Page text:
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Abstract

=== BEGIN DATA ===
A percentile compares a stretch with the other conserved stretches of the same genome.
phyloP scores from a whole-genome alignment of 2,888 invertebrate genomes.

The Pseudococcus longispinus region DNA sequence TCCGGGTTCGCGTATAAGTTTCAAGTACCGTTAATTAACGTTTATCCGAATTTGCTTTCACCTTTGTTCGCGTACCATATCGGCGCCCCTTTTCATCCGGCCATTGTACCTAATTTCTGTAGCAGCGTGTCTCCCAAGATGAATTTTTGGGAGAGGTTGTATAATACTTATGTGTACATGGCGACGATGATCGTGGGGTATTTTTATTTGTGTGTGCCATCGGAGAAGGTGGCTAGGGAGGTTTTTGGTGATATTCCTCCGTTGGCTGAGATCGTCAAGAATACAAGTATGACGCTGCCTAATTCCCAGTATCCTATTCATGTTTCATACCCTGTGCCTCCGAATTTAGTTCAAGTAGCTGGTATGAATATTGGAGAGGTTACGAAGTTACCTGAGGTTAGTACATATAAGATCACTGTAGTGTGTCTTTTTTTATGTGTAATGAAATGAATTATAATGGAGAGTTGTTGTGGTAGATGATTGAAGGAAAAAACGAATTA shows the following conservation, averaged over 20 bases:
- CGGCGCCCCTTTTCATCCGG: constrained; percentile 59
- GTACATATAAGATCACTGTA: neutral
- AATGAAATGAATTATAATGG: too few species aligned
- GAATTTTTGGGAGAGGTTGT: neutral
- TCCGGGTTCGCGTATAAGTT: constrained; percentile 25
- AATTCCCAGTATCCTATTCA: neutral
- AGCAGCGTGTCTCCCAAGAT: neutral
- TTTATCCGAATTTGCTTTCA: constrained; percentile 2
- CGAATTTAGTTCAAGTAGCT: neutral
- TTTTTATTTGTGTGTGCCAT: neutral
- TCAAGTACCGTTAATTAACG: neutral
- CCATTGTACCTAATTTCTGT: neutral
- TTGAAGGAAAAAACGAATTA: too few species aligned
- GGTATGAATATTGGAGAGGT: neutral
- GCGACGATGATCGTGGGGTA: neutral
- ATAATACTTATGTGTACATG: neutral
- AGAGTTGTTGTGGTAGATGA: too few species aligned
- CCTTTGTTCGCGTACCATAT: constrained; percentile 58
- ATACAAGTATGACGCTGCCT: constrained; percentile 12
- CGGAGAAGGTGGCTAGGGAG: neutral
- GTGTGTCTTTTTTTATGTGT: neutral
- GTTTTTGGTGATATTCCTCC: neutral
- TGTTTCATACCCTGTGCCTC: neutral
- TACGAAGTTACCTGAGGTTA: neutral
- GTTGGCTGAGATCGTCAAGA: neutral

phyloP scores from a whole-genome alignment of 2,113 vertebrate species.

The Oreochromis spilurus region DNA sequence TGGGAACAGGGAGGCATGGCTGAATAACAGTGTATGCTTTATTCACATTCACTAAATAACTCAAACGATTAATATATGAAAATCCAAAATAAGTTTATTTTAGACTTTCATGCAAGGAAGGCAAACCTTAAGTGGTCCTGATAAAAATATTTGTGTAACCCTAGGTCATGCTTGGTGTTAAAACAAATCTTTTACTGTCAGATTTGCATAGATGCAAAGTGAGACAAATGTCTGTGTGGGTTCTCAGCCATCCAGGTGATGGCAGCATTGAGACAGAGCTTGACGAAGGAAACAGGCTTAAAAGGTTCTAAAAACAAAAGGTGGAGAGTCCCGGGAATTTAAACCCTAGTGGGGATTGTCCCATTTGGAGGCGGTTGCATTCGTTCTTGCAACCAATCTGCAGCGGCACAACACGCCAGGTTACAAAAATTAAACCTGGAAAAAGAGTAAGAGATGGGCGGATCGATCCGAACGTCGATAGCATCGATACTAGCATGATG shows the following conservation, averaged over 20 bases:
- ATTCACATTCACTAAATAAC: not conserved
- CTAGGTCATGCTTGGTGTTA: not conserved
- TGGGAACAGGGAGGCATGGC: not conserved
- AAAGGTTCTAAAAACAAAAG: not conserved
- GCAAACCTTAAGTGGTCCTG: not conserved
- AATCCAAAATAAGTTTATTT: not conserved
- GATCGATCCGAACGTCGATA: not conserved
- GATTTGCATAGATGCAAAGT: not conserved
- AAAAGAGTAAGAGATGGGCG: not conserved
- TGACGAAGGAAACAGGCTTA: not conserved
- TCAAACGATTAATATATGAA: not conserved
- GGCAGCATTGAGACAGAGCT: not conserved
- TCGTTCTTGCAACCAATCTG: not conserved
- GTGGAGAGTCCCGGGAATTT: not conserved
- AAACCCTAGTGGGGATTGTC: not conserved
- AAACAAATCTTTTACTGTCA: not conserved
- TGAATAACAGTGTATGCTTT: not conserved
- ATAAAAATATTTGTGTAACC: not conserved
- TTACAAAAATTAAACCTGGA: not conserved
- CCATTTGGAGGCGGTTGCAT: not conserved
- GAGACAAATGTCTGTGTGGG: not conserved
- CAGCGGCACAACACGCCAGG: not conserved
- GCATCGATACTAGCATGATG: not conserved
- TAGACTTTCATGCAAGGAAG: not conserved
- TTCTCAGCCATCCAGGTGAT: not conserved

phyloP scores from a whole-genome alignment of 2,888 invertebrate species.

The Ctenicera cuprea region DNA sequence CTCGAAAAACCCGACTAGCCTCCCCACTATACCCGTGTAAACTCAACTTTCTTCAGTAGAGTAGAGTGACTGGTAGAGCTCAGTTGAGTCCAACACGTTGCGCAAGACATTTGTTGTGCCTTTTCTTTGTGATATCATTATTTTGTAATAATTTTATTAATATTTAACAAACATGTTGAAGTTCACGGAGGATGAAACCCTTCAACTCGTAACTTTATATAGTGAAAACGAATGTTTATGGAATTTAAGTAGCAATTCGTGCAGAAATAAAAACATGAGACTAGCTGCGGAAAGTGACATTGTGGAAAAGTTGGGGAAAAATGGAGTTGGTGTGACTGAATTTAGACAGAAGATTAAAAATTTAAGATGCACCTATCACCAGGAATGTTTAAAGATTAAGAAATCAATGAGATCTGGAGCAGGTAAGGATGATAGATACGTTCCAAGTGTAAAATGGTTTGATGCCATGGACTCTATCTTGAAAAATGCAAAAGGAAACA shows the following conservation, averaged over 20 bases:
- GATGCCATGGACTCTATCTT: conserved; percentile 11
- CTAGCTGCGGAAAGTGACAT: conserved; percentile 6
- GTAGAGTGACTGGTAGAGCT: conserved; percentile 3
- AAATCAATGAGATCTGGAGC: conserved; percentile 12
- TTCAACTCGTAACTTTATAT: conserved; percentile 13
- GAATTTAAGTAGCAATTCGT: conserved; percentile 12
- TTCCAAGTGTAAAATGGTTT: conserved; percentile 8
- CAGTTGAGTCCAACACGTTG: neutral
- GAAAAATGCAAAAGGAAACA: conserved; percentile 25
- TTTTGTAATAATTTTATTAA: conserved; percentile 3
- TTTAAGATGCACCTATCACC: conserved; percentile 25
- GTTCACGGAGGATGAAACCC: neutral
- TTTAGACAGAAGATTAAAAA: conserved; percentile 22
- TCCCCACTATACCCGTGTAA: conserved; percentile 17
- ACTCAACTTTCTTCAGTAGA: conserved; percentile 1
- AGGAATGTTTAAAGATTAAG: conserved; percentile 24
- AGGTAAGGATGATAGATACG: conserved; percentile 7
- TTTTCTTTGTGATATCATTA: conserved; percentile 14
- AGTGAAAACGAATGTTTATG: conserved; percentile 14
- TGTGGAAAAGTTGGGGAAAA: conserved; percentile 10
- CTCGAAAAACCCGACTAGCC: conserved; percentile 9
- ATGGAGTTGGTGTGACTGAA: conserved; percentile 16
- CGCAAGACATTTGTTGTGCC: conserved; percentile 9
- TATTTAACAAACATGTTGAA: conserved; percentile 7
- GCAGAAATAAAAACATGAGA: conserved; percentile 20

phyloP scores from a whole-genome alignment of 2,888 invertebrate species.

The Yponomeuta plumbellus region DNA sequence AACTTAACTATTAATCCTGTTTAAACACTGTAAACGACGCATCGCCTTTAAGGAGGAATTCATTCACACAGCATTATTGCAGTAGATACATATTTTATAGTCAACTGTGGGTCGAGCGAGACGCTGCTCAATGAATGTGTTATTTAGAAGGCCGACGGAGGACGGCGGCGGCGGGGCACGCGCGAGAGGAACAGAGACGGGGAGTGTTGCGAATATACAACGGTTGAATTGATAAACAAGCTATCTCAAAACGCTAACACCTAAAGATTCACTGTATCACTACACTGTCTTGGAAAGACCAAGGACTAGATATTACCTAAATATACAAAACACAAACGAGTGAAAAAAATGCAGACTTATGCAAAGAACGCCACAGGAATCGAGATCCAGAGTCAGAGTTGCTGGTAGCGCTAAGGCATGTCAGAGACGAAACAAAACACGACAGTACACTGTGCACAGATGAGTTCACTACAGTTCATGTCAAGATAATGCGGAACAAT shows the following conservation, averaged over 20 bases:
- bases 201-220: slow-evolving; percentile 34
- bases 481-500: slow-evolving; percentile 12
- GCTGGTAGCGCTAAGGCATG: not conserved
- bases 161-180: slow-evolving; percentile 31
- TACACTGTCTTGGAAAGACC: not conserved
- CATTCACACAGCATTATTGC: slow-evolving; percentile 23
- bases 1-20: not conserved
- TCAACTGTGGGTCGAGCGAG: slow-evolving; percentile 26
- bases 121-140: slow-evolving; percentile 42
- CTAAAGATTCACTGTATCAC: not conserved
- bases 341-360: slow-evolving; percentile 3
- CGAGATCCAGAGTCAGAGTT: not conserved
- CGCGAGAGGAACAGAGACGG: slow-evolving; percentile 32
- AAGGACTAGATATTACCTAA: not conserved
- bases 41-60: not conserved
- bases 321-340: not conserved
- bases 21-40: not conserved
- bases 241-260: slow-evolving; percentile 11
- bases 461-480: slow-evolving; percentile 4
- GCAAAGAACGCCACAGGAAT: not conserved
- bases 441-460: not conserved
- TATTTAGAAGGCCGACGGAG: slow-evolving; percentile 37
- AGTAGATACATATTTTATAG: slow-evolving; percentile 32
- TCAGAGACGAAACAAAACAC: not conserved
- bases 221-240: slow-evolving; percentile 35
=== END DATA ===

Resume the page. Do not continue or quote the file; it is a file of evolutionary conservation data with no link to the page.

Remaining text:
Almost 25% of Canadian families are headed by a lone parent (Jensen 2003) and over 90% of poor lone parents are women (National Council of Welfare 2002). In Canada lone mother-led families have been significantly impacted by two major and interrelated changes in Canada; welfare reforms that resulted in the elimination of a separate family benefit and includes the imposition of a work requirement combined with dramatic changes to the labor market. The reduction of welfare benefits and the increase in precarious or non-standard work have created a high level of social jeopardy for lone mothers and their children. This paper explores the different realms of life where lone-mothers are particularly disadvantaged and argues that governments need to clearly identify areas of policy intersection before the inequalities that lone mother-led families face can be ameliorated.